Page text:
The existence of the Republican Party has been marked by five incarnations in its century and a half, peaking early with its first president and the country’s greatest, Abraham Lincoln. The second Republican age culminated at the outset of the last century with Theodore Roosevelt; the third age with Dwight Eisenhower; the fourth with Ronald Reagan—whose harbingers were Barry Goldwater and Richard Nixon—and whose coda was George H. W. Bush. The fifth that ultimately would coalesce around the presidency of Bush’s son was inaugurated by Newton Leroy Gingrich of Georgia, and not even W. has better represented the party’s style and substance these past 20 years. It might be natural, then, even to someone less possessed of Gingrich’s megalomania, to believe that it was natural for him to retake command of the Republican forces after the party’s worst presidential loss—not merely in numbers but morale and reason-to-be—since 1964. So enraged was the party at everything and everyone but itself that, as we now know from Robert Draper’s new book, Do Not Ask What Good We Do, it plotted the sabotage of a new presidency (at the expense of everything and everyone but itself) before the Obama administration was 24 hours old, and nothing could have been more in the spirit of Gingrich. He was justified in peering out at the party and finding it in his image, if also further to the right.
Gingrich was the political embodiment of a new conservative intellectualism that fashioned itself as visionary, the wave of the future. In the wake of liberalism’s apparent collapse during the last decades of the last century this seemed reasonable, the only fallacy of such a view lying in the inevitable doom that awaits all ideology, corrupted from the beginning by the preconceptions to which the ambiguities of reality never conform. In the case of the new conservatism that aspired to bring to Reaganism the only thing it lacked—a rigor compromised by what Gingrichites secretly perceived as the Old Man’s congenital amiability, not to mention sentimentality—a further contradiction persisted. While Reagan’s view of America was shaped by an almost naïve idealism, Gingrich is a nihilist. As noted before in this space, crack open the Gingrich soul and locusts emerge, a cruel pestilence merciless and biblical in scope. Gingrich is the black hole into which rush all our better angels, with only the squeals of extermination close behind; and it’s worth noting that Gingrich’s candidacy died of concern over the political viability of the man’s nihilism, not the nihilism itself. This is clear from the bloodlust that Gingrich effectively elicited so routinely from audiences at Republican debates. Notwithstanding the anarchic elements of the Tea Party, the current Republican model remains Gingrich’s creation to the dismay of the more old-school right like David Brooks and George W. Will with their fonder remembrances of William Buckley. In Gingrich’s model, we see not simply a politically harsher conservatism but, conspicuously, more unforgiving guerrilla tactics and a psychological profile that gives no quarter. This is expressed by a language that co-opts from the ‘60s left Marcusian accusation and from the salon elites the sarcastic tension of adjectives and adverbs at odds with each other (“I am mildly astonished…”), attaching bitter erudition to cerebral sounding absurdities about secularism and European socialism and Kenyan colonialism that, in a rhetorical tradition begun by Lenin and refined by Goebbels, not only are flatly but willfully and defiantly wrong, as consciously wrong as they are aggressively wrong.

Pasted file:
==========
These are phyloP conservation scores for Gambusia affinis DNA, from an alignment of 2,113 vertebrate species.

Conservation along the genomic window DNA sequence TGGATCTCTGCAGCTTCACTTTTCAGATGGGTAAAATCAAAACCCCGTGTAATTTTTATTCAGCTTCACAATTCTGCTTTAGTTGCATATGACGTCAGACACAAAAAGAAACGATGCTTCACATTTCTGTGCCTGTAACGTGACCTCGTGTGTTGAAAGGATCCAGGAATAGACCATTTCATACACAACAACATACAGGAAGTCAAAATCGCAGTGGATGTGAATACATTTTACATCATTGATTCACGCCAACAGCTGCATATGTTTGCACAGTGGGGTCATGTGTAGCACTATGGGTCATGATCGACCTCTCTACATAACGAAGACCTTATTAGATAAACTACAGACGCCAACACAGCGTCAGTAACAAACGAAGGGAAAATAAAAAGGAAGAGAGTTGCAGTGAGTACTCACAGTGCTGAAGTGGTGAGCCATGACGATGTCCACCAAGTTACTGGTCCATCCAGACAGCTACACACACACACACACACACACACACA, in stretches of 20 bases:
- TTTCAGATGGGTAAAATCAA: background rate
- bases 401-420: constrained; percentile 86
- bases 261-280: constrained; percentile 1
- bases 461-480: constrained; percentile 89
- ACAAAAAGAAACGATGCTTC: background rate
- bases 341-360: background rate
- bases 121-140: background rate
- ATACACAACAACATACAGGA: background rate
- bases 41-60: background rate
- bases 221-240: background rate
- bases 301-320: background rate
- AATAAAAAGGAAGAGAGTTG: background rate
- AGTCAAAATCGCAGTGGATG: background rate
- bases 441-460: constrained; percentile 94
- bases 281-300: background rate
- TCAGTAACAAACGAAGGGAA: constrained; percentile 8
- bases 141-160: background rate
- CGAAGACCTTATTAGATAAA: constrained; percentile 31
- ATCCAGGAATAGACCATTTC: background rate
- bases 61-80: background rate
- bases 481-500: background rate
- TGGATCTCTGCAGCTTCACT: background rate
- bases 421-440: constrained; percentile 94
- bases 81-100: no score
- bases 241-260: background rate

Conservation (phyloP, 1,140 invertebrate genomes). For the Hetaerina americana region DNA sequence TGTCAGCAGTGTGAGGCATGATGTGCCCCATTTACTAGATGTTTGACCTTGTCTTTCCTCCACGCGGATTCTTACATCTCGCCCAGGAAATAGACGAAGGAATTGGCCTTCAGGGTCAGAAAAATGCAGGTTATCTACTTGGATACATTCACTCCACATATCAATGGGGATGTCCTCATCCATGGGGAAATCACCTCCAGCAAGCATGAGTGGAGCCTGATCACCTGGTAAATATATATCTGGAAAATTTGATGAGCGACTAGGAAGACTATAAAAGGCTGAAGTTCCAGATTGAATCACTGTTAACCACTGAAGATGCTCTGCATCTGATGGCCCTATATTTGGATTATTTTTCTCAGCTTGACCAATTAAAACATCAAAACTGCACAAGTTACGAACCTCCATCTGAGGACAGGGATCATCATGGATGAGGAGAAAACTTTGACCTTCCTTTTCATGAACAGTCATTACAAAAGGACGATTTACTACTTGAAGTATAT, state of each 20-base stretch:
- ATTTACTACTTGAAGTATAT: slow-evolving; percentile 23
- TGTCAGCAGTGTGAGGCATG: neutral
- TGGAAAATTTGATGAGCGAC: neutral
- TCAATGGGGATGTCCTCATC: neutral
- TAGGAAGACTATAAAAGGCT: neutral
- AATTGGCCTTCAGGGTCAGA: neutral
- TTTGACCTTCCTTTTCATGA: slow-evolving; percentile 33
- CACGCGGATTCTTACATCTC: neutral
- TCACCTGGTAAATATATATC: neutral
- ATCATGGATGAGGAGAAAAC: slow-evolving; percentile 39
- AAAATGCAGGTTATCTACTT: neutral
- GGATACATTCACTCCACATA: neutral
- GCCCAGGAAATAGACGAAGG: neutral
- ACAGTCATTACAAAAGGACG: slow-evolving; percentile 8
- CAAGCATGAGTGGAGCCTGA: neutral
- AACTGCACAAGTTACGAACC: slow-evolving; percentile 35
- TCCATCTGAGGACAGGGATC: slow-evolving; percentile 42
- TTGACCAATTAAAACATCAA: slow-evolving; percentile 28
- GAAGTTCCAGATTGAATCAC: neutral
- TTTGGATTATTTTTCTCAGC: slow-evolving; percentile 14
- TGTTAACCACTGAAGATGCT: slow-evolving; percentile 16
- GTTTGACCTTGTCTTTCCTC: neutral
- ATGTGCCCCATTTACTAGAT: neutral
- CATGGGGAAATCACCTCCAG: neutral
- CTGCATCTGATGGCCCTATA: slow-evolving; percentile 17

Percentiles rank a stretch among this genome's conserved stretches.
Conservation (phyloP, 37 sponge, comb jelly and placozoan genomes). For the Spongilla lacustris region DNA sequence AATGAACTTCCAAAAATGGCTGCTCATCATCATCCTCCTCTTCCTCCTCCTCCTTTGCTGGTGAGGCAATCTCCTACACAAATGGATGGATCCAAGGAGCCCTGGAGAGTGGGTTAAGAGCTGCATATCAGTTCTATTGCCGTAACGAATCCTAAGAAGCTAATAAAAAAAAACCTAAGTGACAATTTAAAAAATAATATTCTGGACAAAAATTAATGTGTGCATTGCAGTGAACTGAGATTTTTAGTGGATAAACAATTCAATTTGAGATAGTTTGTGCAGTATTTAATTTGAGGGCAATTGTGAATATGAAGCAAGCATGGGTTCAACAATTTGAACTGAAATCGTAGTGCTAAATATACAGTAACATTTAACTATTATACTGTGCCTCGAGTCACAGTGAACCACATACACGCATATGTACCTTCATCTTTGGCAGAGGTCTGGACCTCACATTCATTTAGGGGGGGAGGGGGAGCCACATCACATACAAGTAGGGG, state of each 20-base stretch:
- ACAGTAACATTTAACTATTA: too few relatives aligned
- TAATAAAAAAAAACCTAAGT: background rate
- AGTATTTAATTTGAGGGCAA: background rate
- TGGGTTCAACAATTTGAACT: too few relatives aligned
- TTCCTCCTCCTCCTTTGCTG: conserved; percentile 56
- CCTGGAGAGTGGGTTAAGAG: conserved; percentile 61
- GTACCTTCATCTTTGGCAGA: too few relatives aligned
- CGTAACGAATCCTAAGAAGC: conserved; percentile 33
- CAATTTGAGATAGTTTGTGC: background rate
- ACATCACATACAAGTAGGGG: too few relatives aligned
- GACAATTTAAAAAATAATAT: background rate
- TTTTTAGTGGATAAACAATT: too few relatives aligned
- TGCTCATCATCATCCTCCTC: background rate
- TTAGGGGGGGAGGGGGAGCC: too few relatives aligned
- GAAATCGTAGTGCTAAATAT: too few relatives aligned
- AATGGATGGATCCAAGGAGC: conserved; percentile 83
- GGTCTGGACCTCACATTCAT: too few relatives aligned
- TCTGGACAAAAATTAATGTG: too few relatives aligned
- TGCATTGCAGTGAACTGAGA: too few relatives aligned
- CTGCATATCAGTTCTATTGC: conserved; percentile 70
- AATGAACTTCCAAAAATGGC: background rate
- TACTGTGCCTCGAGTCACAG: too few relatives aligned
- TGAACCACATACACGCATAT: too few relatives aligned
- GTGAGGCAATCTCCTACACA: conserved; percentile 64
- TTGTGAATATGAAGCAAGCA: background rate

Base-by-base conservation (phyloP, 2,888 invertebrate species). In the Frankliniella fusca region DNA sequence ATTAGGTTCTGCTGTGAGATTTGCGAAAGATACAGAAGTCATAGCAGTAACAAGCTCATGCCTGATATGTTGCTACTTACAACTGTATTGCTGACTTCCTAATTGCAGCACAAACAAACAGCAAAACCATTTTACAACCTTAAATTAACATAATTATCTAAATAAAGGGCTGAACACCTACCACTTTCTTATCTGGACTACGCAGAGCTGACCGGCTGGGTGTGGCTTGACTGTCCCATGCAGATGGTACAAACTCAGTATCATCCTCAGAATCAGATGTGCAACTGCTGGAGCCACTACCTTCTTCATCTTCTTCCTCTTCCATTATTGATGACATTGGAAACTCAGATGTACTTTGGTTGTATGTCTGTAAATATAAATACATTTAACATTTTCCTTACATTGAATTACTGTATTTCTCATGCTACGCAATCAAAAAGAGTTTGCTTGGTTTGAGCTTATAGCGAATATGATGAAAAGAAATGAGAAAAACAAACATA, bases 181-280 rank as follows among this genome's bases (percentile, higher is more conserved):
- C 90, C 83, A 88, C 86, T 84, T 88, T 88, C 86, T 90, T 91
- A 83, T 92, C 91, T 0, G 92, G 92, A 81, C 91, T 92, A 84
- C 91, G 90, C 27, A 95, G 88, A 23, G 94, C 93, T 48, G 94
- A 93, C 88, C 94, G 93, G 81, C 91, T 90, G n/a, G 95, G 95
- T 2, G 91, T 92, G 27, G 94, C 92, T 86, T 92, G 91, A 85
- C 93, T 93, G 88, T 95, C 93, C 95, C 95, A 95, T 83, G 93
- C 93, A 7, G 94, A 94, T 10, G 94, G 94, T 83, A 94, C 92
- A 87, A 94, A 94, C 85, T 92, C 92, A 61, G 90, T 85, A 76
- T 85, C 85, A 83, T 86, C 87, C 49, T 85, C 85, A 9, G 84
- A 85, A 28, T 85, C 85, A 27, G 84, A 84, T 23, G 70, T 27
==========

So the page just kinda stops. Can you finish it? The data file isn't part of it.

It’s fitting that Gingrich’s political career should be ended by a more pallid version of his own naked opportunism, a brazen deceit as unscrupulousness as Gingrich’s while unhindered by a biography of abandoned wives, personal shame and gaudy Churchillian pretensions. The irony lies in the party’s perception that Willard Romney is any less authentic than Gingrich. What Romney hasn’t yet appropriated from Gingrichism, not because he’s unwilling but because it’s in neither his intellect nor genes to understand it, is the right’s exquisite sense of martyrdom that Gingrich raised to the level of performance art—the way that Gingrich could lay waste to not only his opponents but the most vulnerable swathes of the public and then make himself the victim. This doesn’t even take into account his political hypocrisies and personal sordidness. Once upon a time we would have called this a matter of “character” before the right successfully defined character wholly in terms of sexual behavior. It may be that Romney’s inbred notion of entitlement doesn’t allow for the luxury of such exalted self-persecution. As Gingrich’s presidential campaign comes to an end, for now let those of us who would write about this moment in American electoral history not be so pathetic in our desperation to be fair or evenhanded, not be so dazzled by the Gingrich brain or hungry for the sheer entertainment value of the man’s presence on the political stage as to not note that from the first minutes of the late ‘70s when it began, the career of Newt Gingrich has been a manifest disgrace and an unrelieved insult to the various and numerous nobilities of the country we love. We are in the debt of the Gingrich-lite Romney for sparing us any more of Gingrich-dark, as high a price to pay for this as a Romney presidency would be.
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